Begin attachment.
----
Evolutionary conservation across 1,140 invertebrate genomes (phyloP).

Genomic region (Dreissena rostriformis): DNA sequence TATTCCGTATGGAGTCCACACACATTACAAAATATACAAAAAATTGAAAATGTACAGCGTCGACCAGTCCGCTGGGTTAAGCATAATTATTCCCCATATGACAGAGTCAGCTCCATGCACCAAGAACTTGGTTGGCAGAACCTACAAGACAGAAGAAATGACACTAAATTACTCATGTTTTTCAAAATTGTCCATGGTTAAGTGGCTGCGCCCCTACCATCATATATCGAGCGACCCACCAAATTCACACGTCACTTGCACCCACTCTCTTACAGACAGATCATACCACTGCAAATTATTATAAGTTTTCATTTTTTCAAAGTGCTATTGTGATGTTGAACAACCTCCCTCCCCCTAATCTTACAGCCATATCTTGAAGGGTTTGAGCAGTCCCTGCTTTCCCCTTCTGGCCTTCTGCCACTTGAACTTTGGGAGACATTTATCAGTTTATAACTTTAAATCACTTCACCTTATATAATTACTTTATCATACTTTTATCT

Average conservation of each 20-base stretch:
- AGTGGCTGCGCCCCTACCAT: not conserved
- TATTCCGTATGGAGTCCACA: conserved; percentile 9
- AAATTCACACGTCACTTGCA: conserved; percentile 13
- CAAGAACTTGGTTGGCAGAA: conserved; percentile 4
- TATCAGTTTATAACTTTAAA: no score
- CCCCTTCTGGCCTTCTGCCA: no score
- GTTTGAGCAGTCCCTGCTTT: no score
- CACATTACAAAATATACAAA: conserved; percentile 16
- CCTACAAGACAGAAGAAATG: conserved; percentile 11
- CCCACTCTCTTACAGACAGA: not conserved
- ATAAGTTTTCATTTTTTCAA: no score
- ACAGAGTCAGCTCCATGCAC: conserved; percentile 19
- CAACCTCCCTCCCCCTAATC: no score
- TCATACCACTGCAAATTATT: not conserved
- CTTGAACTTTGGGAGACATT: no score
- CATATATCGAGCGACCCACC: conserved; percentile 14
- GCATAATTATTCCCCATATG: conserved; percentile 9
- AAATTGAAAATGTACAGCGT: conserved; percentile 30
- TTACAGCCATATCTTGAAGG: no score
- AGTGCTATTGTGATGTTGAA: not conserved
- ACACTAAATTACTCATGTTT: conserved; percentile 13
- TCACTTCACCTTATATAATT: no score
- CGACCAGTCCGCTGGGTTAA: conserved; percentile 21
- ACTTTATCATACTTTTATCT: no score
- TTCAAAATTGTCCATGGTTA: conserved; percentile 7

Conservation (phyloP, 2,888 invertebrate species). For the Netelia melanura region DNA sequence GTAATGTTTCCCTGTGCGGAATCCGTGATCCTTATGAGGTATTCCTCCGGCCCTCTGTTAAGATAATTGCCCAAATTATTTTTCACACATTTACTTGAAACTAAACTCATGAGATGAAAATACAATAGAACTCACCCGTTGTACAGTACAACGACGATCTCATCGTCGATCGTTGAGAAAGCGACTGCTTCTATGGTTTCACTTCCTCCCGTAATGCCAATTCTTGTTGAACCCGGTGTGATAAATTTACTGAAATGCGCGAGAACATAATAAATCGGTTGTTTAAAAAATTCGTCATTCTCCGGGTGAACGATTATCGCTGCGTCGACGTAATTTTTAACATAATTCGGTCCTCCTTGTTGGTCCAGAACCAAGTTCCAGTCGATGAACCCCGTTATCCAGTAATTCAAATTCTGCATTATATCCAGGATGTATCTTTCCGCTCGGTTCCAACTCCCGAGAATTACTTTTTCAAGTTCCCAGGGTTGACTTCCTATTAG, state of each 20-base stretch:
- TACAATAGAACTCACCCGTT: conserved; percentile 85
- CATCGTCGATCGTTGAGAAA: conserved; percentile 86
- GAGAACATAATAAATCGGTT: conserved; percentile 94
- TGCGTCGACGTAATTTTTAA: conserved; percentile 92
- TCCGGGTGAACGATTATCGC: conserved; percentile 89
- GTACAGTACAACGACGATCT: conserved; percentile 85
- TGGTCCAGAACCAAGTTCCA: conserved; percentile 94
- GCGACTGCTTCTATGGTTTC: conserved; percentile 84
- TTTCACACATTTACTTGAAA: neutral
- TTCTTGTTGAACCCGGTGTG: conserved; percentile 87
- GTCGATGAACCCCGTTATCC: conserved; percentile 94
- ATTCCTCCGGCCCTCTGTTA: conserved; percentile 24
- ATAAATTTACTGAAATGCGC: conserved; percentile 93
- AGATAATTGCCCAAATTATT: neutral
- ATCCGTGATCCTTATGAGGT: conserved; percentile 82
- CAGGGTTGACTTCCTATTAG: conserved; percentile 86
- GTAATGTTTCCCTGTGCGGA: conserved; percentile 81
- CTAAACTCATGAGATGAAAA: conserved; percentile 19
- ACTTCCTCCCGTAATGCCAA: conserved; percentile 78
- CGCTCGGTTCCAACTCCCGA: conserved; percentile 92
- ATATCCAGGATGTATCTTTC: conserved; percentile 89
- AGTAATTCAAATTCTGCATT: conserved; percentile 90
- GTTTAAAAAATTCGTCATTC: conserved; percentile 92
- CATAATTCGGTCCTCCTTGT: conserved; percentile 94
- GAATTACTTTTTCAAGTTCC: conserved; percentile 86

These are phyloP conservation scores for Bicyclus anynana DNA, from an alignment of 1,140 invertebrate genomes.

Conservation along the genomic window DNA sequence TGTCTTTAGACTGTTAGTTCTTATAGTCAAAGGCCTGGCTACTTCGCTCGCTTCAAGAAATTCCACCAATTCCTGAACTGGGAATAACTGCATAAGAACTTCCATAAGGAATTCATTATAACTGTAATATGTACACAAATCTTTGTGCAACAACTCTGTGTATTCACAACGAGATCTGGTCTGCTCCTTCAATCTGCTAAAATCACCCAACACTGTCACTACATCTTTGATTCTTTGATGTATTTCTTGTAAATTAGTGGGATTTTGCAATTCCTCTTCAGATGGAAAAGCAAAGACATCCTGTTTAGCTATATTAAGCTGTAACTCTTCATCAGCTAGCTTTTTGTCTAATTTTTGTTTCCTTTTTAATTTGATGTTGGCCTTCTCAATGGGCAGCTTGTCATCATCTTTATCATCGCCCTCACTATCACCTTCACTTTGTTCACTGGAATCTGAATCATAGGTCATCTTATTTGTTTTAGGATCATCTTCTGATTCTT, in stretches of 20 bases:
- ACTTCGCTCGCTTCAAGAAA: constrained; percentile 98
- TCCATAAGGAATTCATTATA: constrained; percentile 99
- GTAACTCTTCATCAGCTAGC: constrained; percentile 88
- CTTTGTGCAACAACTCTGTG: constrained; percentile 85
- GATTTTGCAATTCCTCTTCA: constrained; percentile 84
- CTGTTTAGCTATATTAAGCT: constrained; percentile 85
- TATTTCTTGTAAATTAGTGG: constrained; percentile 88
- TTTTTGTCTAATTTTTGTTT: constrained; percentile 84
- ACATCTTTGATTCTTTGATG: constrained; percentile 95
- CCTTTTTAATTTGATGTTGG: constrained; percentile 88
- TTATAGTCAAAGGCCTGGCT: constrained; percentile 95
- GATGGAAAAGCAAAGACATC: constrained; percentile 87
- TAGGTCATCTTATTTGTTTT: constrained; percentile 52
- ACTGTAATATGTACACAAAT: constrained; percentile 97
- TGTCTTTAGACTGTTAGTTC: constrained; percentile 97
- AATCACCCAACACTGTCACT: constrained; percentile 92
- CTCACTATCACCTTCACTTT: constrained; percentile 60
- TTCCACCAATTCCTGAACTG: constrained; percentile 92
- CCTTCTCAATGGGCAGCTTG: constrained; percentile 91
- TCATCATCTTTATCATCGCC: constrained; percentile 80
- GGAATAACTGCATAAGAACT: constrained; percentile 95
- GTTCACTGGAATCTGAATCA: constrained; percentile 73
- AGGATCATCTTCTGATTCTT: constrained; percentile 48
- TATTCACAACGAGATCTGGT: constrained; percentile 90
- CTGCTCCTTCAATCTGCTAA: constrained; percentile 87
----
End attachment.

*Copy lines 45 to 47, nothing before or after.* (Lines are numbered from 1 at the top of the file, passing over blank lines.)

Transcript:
- CAGGGTTGACTTCCTATTAG: conserved; percentile 86
- GTAATGTTTCCCTGTGCGGA: conserved; percentile 81
- CTAAACTCATGAGATGAAAA: conserved; percentile 19